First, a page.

“The Good Wife” (5.5) recap: Hitting the fan—and smashing it to bits

CBS titled this week’s episode of The Good Wife “Hitting the Fan,” because unfortunately as of yet, no network has been able to simply use a flailing GIF in lieu of a title. But if I was in charge, I would’ve made this happen for this one. Or more accurately, I would have found a GIF of someone sitting on their chair and hardly blinking or breathing for an hour, because that was me from the first second on.

The first second starts right where we left off last week, with Diane walking into Will’s office bearing the Lockhart Gardner news of the century. Turns out the woman Will has been talking to is interviewing to be the firm’s new publicist, and is at the very moment trying to sell herself on her love for the firm’s “stability.” Hardy har har, lady! Once this pleasant but delusional woman is sent out of the office and Diane tells Will of Alicia’s departure, he blanches and sputters and attempts to cobble together a coherent sentence. But it is all done slowly, as if his shocked mind is working in slow motion. There is no background music. We just have to sit with the pregnant pauses, his uncomprehending face, holding our breath. It’s the beginning of the episode’s brilliance. As he finally rises from his chair, Diane advises him as he walks out the door: “Document everything.”

As he walks down the hall, the slowest of strings now building in his wake, we see brief flashbacks to an Alicia with bangs burst inside his head—Alicia under his covers; smiling at him from the conference room. Ouch, son.


When he makes it to Alicia’s office, things proceed at a scary muted tone for a while. He asks, “You’re leaving?” Alicia, confused for the splittest of seconds, says, “I just got here,” and then understanding clearly, knowing there’s no point to lying, answers his questions in her soft, husky Alicia voice. When she says that she’s sorry, he responds casually, bitingly, “Of course. That helps.” And then the tension that has built up so tightly in this rubberband of an office snaps suddenly, quickly, as he knocks everything off her desk, every last bit, which always seems like such a satisfying thing to do in TV and movies yet I don’t think Will is enjoying it that much. And then the rubberband stretches again, and he tells Alicia quietly, but urgently, that she was poison. Which may be one of the cruelest things you can say to a person. I’d watched Will deliver this line at least ten times in previews for this episode, yet when it actually happens, it still slays me. She says he can’t fire her without a vote of the board. He takes her phone, has Robyn watch over her, along with four security guards, and huffs away.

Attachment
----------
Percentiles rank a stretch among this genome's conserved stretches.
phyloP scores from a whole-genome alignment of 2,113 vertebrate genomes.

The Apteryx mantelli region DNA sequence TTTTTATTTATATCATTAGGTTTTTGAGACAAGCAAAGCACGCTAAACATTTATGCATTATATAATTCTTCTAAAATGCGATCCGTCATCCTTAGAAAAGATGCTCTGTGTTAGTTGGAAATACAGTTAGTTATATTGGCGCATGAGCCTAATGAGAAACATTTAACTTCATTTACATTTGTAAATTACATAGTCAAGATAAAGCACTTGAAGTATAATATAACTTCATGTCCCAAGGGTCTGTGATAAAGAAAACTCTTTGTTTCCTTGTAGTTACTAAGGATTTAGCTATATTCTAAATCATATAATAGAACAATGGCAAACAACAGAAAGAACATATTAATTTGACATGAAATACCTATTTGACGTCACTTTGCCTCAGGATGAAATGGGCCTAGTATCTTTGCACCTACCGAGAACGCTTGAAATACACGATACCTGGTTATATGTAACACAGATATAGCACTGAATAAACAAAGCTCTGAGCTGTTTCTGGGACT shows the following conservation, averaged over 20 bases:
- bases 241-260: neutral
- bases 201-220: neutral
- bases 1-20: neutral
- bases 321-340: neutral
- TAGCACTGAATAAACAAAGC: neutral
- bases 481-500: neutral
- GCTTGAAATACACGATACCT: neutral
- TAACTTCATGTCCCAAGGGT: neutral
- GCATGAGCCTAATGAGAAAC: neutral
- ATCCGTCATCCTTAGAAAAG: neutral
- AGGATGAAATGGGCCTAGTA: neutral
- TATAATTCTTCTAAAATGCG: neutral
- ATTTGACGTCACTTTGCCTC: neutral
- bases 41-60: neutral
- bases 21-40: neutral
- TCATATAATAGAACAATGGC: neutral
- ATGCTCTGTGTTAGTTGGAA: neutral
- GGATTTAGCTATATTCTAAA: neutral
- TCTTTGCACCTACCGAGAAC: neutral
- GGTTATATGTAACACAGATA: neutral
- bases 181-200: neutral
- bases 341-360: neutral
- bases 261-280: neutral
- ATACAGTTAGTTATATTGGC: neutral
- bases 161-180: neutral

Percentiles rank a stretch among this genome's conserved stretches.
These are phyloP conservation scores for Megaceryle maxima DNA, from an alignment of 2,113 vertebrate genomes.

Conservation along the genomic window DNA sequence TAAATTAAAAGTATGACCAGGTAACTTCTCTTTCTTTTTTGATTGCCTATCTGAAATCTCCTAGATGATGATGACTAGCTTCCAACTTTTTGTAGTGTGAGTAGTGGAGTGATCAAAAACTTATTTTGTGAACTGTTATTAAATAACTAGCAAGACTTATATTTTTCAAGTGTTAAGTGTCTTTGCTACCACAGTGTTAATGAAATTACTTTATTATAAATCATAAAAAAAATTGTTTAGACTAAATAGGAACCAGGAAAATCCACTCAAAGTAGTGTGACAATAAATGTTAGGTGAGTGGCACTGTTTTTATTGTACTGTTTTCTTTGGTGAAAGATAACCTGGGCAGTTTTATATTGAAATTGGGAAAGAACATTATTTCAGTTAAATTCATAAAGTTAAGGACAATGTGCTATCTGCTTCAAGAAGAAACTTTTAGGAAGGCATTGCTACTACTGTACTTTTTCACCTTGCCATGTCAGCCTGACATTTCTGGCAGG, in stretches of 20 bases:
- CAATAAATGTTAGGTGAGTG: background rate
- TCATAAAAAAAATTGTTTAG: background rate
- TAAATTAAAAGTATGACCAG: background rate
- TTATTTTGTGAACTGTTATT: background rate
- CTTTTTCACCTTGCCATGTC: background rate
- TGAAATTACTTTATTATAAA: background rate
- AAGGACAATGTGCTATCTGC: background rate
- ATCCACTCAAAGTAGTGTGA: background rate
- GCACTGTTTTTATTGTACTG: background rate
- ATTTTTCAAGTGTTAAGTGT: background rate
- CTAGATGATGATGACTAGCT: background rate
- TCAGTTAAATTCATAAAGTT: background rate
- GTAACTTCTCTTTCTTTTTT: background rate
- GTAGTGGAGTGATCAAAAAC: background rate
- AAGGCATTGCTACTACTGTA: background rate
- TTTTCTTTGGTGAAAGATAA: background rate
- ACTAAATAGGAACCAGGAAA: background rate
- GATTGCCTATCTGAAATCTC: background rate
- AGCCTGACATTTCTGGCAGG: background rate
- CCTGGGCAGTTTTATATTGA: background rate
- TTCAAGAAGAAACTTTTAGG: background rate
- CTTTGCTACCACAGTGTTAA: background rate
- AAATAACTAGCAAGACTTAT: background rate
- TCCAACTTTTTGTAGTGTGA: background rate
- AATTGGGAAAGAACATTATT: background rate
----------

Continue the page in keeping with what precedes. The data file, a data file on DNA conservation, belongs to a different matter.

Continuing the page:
Robyn, I should mention, is predictably adorable, frantic yet kind, throughout this whole thing.


The hammer falls in quick succession from here on out: other fourth years are caught like mice in traps and marched to the lobby. Will is on the war path and doesn’t even let one of them retrieve his car keys. Harsh, bro. Although why are you driving in Chicago? I never understand rich people’s aversion to trains. Anyway, Cary walks quietly into the eye of the hurricane at this moment, perhaps somehow thinking he can grab his shit and run, until he realizes that standing in the center of the hurricane is Diane, holding his laptop in his office. Diane mad is a thousand times scarier (and enjoyably less testosterone-filled) than Will mad. Cary is somewhat stupid in the way he talks back to her, both making her angrier and revealing important information in the process, like the fact that Chumhum is on Cary’s side, which causes Diane’s eyes to bug out of her head.


Will calls the partners and then the whole board together; they vote; Alicia is out. At the initial meeting of the partners, it is important to note that Diane takes a second before raising her hand in agreement. David Lee, in his David Lee-ish way, gives her a hard time about it. She says calmly, “Give me a moment,” before silently raising her palm, because she has the grace and the class that no one else in this building has to actually feel conflicted about all of this. She is a goddamn queen.